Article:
Tuesday 24th May 2016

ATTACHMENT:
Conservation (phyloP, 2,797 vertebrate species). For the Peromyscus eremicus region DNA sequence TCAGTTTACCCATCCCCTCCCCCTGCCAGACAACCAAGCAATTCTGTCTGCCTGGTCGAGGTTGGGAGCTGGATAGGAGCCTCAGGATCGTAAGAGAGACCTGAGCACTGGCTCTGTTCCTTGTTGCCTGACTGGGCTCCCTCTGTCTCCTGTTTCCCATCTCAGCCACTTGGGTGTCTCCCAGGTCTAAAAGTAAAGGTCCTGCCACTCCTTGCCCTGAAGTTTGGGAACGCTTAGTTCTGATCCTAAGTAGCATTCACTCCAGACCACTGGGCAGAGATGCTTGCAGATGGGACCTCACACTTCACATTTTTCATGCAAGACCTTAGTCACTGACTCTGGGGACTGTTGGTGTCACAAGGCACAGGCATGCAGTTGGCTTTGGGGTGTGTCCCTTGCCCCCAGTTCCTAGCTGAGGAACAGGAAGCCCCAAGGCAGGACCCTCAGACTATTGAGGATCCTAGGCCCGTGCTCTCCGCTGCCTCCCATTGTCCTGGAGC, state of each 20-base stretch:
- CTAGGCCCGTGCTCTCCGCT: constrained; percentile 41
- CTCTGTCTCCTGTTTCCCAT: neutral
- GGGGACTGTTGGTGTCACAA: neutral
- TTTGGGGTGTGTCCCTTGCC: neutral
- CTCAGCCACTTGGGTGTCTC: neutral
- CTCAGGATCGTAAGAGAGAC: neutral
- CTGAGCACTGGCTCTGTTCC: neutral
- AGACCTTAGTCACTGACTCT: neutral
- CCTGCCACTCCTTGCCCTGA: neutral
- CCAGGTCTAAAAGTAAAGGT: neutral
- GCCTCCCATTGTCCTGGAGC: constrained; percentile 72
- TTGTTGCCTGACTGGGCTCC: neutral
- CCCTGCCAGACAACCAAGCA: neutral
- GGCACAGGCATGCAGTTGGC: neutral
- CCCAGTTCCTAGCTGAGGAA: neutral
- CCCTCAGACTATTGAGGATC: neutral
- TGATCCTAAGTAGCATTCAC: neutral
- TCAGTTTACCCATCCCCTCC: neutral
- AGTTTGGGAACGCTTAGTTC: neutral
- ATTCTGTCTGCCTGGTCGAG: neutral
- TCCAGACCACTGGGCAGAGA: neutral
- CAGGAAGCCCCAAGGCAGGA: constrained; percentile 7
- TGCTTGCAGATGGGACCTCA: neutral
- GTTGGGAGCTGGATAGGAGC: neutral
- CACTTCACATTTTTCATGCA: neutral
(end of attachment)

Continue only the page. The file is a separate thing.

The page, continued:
News ticker: Tuesday, May 24th: Morningstar has upgraded the Schroder Japan Growth investment trust to a Morningstar Analyst Rating™ of Gold. The investment trust previously held a Silver rating. Peter Brunt, senior manager research analyst at Morningstar, comments: “The fund previously held a Silver rating. We continue to hold fund manager Andrew Rose, the supporting team and the structured process in high regard. Our concerns over the use of gearing have decreased over time, and we no longer see a reason to hold this closed-end vehicle at a differentiated rating to the identically managed Schroder Tokyo OEIC. The fund is therefore upgraded to Gold.” - The SYRIZA/ANEL coalition government secured late yesterday parliamentary approval of a key multi-bill incorporating the legislation required for the implementation of the remaining prior actions attached to the 1st programme review - Turkey’s Halk Bank has partnered with: Intellect Design Arena Limited to automate their Debt Management processes. Intellect’s Debt Management System will enable the Bank to manage its collections and recoveries more effectively and efficiently. The global lending portfolio is expected to be $38trn by 2019, growing at an average of7.9% CAGR. With increasing loans and high expected levels of delinquency, there is an increasing emphasis on strong debt management processes to devise powerful strategies for timely collection. Banks are spending to acquire customers and retain them on the one side, and on the other, they are also spending on collecting owed debt - Following what the asset manager describes as steady growth in the assets of the Threadneedle UK Absolute Alpha Fund, Columbia Threadneedle says it is currently monitoring flows in the fund with the potential to apply further containment measures. The Threadneedle UK Absolute Alpha Fund is managed by Mark Westwood and Chris Kinder, the fund takes long and short positions to deliver an absolute return to clients. As of end April 2016 the fund was £988m, having grown from £373m a year ago. Gary Collins, head of Wholesale, EMEA, at Columbia Threadneedle Investments says. “Our priority is always to protect the interests of existing investors and we have ceased marketing activity and new client pitches over the past year to manage inflows into the Threadneedle UK Absolute Alpha Fund. We are now monitoring new flows with the potential to apply further measures to limit demand if necessary to ensure the investment integrity of the fund is retained.” - Moody's has today withdrawn the A3 issuer rating of BP Finance PLC, a wholly-owned subsidiary of BP plc (rated A2, positive outlook) for what it says are business reasons - Dragon Capital, says it will list its flagship fund, Vietnam Enterprise Investments Limited (VEIL), on the main market of the London Stock Exchange sometime in July this year. Launched in 1995, VEIL is the largest and longest-running fund focused on Vietnam with a Net Asset Value (NA) of approximately $850m. The London listing is expected to create a more transparent and liquid market in VEIL's shares, widening potential ownership, attracting greater analyst coverage, increasing VEIL's profile and narrowing the discount to NAV at which the shares currently trade. Approximately half of VEIL's NAV is represented by stocks which are at their foreign ownership limits and cannot otherwise be accessed by foreign investors. The move is timely: Vietnam’s GDP rose 6.7% last year – Guaranty Trust Bank plc (GTBank) says it has redeemed the outstanding portion of its $500m eurobond notes due on May 19th. The bank issued a cash tender offer back in February to repurchase all the outstanding eurobond notes (priced at 7.5%), which it says was well received by investors. The issue was the first involving a Nigerian issuer and was secured by its subsidiary GTB Finance, set against an irrevocable bank guarantee. A statement from the bank issued yesterday, an aggregate principal amount of $126,586,000 of the securities were successfully tendered. The outstanding was redeemed from the bank’s cash reserves – Elsewhere in Nigeria, the Federal High Court has ordered former Minister of Finance, Dr. Ngozi Okonjo-Iweala and the federal government to give account of how NGN30trn that accrued to government during the last four years of the former President Goodluck Jonathan's administration was managed.‎ Presiding judge, Justice Ibrahim Buba said in a statement that the former minister of finance and the government should have made the requested information available about the money or given reasons why it could not be obliged within the stipulated period in conformity with the Freedom of Information Act.‎ ‎The judgement was released in a formal statement by civil rights group, Socio-Economic Rights and Accountability Project (SERAP)‎ through the office of its deputy director, Olukayode Majekodunmi, saying it embarked on the suit, tagged: FHC/L/CS/196/2015, ‎following the allegations by the former governor of Central Bank of Nigeria (CBN), Charles Soludo, that at least NGN30trn "has either been stolen or unaccounted for, or grossly mismanaged over the last few years under the watch of Dr Ngozi Okonjo-Iweala. At the same time, local press report that ex-President Jonathan Goodluck may have gone into exile in the Cote d’Ivoire. It seems that the Economic and Financial Crimes Commission (EFCC) is about to arrest him to face corruption charges, which would signal a total turnaround for the president whose administration was based on tackling graft in the country - US monetary policy continues to exert its influence on markets. Trading volumes are thin anyway, but clearly there is a risk off sentiment running through and this won’t change until the next FOMC meeting decision; it might be that the market has now factored in a rise in June despite mixed data emanating from the US. Right now, there are more pressing worries about the outcome of the upcoming G7 meeting, with expectations that the group will fall apart over the application of monetary policy. The outcome of the Ise-Shima G7 summit on May 26th and 27th will weigh on markets for most of this week as the US talks increasingly stridently about the ‘threat’ of competitive currency devaluation. What is a central bank with a rising currency such as the yen and declining exports (down 10.1% in April on a year on year basis) meant to do? The other worrying trend is the increasingly racist and toxic tone of the Leave camp in the Brexit campaign. How many insults can be directed at ‘foreigners’ in the UK without someone calling for restraint? - Asian markets had a mixed day. That inverse relationship between the yen and the Japanese stock market was still writ large today. The Nikkei 225 closed down 81.75 points, or 0.49 percent, at 16,654.60, retracing earlier losses of more than 1.5%, while the dollar-yen pair ultimately retreated to 109.75/$1.00. The Kospi rose 0.39% but the Hang Seng lost 0.38% over the day. The Shanghai Composite rose 0.66% while the Shenzhen Composite did better, rising 1.45%, across the water the ASX200 was down 0.6%. The Straits Times Index (STI) ended 3.11 points or 0.11% higher to 2766.93, taking the year-to-date performance to -4.02%. The top active stocks today were DBS, which gained 0.53%, Global Logistic, which declined 1.64%, SingTel, which gained 0.78%, OCBC Bank, which gained 0.36% and UOB, with a0.56% advance. The FTSE ST Mid Cap Index declined 0.08%, while the FTSE ST Small Cap Index rose0.14% - Today, traders will be watching PMI data from France, Germany, and headline eurozone.